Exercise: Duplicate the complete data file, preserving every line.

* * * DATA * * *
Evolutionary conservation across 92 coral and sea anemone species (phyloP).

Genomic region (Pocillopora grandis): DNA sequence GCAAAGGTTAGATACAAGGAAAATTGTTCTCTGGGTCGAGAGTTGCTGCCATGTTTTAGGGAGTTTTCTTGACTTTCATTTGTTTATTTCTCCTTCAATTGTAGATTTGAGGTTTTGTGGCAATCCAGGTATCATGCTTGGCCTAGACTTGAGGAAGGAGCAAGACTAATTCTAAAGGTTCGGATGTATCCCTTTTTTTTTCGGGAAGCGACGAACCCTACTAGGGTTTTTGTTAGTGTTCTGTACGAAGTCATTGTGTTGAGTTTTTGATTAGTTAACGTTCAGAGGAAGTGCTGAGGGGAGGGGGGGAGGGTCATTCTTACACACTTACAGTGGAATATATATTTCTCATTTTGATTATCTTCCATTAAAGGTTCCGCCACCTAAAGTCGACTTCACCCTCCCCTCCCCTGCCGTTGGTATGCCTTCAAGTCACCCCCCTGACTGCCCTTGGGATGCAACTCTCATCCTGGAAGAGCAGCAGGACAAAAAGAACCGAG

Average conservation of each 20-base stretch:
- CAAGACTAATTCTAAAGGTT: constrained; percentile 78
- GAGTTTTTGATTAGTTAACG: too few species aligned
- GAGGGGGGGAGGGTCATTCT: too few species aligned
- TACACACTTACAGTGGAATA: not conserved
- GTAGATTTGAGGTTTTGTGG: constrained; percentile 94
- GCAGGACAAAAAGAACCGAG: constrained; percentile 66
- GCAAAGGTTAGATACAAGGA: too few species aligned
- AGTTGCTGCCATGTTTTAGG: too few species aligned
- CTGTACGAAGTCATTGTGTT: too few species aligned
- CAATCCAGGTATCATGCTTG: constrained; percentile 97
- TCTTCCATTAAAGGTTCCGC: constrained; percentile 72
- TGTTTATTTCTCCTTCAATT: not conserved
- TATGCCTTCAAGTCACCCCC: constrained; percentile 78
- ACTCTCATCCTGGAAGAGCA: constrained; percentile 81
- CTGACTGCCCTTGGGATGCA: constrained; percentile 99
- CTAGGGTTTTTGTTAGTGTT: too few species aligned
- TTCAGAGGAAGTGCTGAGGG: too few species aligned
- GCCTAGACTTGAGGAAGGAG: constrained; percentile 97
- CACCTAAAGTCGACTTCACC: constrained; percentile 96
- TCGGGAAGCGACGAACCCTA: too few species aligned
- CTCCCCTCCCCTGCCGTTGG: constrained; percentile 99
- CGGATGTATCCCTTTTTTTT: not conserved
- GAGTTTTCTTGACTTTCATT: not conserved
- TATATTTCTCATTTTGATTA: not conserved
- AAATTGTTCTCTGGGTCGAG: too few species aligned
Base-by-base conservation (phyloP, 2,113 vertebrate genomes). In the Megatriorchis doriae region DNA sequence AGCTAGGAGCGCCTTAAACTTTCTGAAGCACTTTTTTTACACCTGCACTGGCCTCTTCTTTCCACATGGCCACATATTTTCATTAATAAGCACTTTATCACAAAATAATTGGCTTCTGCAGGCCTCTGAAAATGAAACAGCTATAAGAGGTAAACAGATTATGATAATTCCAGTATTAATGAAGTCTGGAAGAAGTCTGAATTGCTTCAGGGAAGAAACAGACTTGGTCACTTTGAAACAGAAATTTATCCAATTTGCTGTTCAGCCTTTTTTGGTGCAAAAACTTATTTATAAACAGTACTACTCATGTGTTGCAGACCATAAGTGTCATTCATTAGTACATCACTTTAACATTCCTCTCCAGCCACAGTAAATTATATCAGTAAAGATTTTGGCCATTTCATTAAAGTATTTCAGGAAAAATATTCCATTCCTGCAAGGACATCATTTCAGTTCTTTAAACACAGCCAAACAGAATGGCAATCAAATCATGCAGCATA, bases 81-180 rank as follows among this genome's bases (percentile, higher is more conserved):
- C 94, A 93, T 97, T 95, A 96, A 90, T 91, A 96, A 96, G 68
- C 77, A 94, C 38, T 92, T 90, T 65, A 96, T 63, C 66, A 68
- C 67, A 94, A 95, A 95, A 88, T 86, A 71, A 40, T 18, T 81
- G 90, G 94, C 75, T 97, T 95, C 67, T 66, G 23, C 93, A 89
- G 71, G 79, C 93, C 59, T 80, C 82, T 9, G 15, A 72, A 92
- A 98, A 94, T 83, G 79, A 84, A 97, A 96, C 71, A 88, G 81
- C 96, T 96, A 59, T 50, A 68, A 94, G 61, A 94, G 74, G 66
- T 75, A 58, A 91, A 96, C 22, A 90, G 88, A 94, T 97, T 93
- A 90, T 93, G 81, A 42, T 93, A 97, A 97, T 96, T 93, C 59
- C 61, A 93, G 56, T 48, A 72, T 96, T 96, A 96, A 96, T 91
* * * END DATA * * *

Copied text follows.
Evolutionary conservation across 92 coral and sea anemone species (phyloP).

Genomic region (Pocillopora grandis): DNA sequence GCAAAGGTTAGATACAAGGAAAATTGTTCTCTGGGTCGAGAGTTGCTGCCATGTTTTAGGGAGTTTTCTTGACTTTCATTTGTTTATTTCTCCTTCAATTGTAGATTTGAGGTTTTGTGGCAATCCAGGTATCATGCTTGGCCTAGACTTGAGGAAGGAGCAAGACTAATTCTAAAGGTTCGGATGTATCCCTTTTTTTTTCGGGAAGCGACGAACCCTACTAGGGTTTTTGTTAGTGTTCTGTACGAAGTCATTGTGTTGAGTTTTTGATTAGTTAACGTTCAGAGGAAGTGCTGAGGGGAGGGGGGGAGGGTCATTCTTACACACTTACAGTGGAATATATATTTCTCATTTTGATTATCTTCCATTAAAGGTTCCGCCACCTAAAGTCGACTTCACCCTCCCCTCCCCTGCCGTTGGTATGCCTTCAAGTCACCCCCCTGACTGCCCTTGGGATGCAACTCTCATCCTGGAAGAGCAGCAGGACAAAAAGAACCGAG

Average conservation of each 20-base stretch:
- CAAGACTAATTCTAAAGGTT: constrained; percentile 78
- GAGTTTTTGATTAGTTAACG: too few species aligned
- GAGGGGGGGAGGGTCATTCT: too few species aligned
- TACACACTTACAGTGGAATA: not conserved
- GTAGATTTGAGGTTTTGTGG: constrained; percentile 94
- GCAGGACAAAAAGAACCGAG: constrained; percentile 66
- GCAAAGGTTAGATACAAGGA: too few species aligned
- AGTTGCTGCCATGTTTTAGG: too few species aligned
- CTGTACGAAGTCATTGTGTT: too few species aligned
- CAATCCAGGTATCATGCTTG: constrained; percentile 97
- TCTTCCATTAAAGGTTCCGC: constrained; percentile 72
- TGTTTATTTCTCCTTCAATT: not conserved
- TATGCCTTCAAGTCACCCCC: constrained; percentile 78
- ACTCTCATCCTGGAAGAGCA: constrained; percentile 81
- CTGACTGCCCTTGGGATGCA: constrained; percentile 99
- CTAGGGTTTTTGTTAGTGTT: too few species aligned
- TTCAGAGGAAGTGCTGAGGG: too few species aligned
- GCCTAGACTTGAGGAAGGAG: constrained; percentile 97
- CACCTAAAGTCGACTTCACC: constrained; percentile 96
- TCGGGAAGCGACGAACCCTA: too few species aligned
- CTCCCCTCCCCTGCCGTTGG: constrained; percentile 99
- CGGATGTATCCCTTTTTTTT: not conserved
- GAGTTTTCTTGACTTTCATT: not conserved
- TATATTTCTCATTTTGATTA: not conserved
- AAATTGTTCTCTGGGTCGAG: too few species aligned
Base-by-base conservation (phyloP, 2,113 vertebrate genomes). In the Megatriorchis doriae region DNA sequence AGCTAGGAGCGCCTTAAACTTTCTGAAGCACTTTTTTTACACCTGCACTGGCCTCTTCTTTCCACATGGCCACATATTTTCATTAATAAGCACTTTATCACAAAATAATTGGCTTCTGCAGGCCTCTGAAAATGAAACAGCTATAAGAGGTAAACAGATTATGATAATTCCAGTATTAATGAAGTCTGGAAGAAGTCTGAATTGCTTCAGGGAAGAAACAGACTTGGTCACTTTGAAACAGAAATTTATCCAATTTGCTGTTCAGCCTTTTTTGGTGCAAAAACTTATTTATAAACAGTACTACTCATGTGTTGCAGACCATAAGTGTCATTCATTAGTACATCACTTTAACATTCCTCTCCAGCCACAGTAAATTATATCAGTAAAGATTTTGGCCATTTCATTAAAGTATTTCAGGAAAAATATTCCATTCCTGCAAGGACATCATTTCAGTTCTTTAAACACAGCCAAACAGAATGGCAATCAAATCATGCAGCATA, bases 81-180 rank as follows among this genome's bases (percentile, higher is more conserved):
- C 94, A 93, T 97, T 95, A 96, A 90, T 91, A 96, A 96, G 68
- C 77, A 94, C 38, T 92, T 90, T 65, A 96, T 63, C 66, A 68
- C 67, A 94, A 95, A 95, A 88, T 86, A 71, A 40, T 18, T 81
- G 90, G 94, C 75, T 97, T 95, C 67, T 66, G 23, C 93, A 89
- G 71, G 79, C 93, C 59, T 80, C 82, T 9, G 15, A 72, A 92
- A 98, A 94, T 83, G 79, A 84, A 97, A 96, C 71, A 88, G 81
- C 96, T 96, A 59, T 50, A 68, A 94, G 61, A 94, G 74, G 66
- T 75, A 58, A 91, A 96, C 22, A 90, G 88, A 94, T 97, T 93
- A 90, T 93, G 81, A 42, T 93, A 97, A 97, T 96, T 93, C 59
- C 61, A 93, G 56, T 48, A 72, T 96, T 96, A 96, A 96, T 91